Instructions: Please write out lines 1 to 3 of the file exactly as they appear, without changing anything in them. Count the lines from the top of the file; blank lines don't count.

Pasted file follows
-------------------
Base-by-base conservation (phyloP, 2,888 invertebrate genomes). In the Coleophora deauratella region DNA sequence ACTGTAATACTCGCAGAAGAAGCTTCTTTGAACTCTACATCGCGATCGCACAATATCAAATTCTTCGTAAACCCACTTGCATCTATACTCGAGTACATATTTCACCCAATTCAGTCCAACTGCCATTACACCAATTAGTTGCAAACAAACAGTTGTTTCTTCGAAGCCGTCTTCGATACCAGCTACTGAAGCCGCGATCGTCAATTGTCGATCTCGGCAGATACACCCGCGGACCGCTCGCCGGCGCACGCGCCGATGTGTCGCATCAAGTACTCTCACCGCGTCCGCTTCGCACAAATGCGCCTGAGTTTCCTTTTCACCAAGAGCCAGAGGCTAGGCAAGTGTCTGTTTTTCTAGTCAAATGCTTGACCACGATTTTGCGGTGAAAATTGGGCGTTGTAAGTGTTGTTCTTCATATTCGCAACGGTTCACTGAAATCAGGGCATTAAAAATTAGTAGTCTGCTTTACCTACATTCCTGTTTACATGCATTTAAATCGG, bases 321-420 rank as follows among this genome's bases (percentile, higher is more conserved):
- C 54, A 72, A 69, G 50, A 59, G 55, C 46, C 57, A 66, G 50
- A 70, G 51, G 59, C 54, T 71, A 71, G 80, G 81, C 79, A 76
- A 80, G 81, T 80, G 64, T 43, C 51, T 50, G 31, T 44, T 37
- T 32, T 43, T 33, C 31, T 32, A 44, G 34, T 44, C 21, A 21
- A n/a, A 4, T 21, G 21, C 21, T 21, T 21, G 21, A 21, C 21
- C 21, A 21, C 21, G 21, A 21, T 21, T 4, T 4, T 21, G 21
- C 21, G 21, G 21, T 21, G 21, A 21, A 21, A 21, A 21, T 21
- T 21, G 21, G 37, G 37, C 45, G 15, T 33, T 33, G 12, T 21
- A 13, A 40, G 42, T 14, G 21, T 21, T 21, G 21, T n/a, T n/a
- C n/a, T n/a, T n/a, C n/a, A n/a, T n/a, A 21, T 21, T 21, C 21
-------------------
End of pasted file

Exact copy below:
Base-by-base conservation (phyloP, 2,888 invertebrate genomes). In the Coleophora deauratella region DNA sequence ACTGTAATACTCGCAGAAGAAGCTTCTTTGAACTCTACATCGCGATCGCACAATATCAAATTCTTCGTAAACCCACTTGCATCTATACTCGAGTACATATTTCACCCAATTCAGTCCAACTGCCATTACACCAATTAGTTGCAAACAAACAGTTGTTTCTTCGAAGCCGTCTTCGATACCAGCTACTGAAGCCGCGATCGTCAATTGTCGATCTCGGCAGATACACCCGCGGACCGCTCGCCGGCGCACGCGCCGATGTGTCGCATCAAGTACTCTCACCGCGTCCGCTTCGCACAAATGCGCCTGAGTTTCCTTTTCACCAAGAGCCAGAGGCTAGGCAAGTGTCTGTTTTTCTAGTCAAATGCTTGACCACGATTTTGCGGTGAAAATTGGGCGTTGTAAGTGTTGTTCTTCATATTCGCAACGGTTCACTGAAATCAGGGCATTAAAAATTAGTAGTCTGCTTTACCTACATTCCTGTTTACATGCATTTAAATCGG, bases 321-420 rank as follows among this genome's bases (percentile, higher is more conserved):
- C 54, A 72, A 69, G 50, A 59, G 55, C 46, C 57, A 66, G 50
- A 70, G 51, G 59, C 54, T 71, A 71, G 80, G 81, C 79, A 76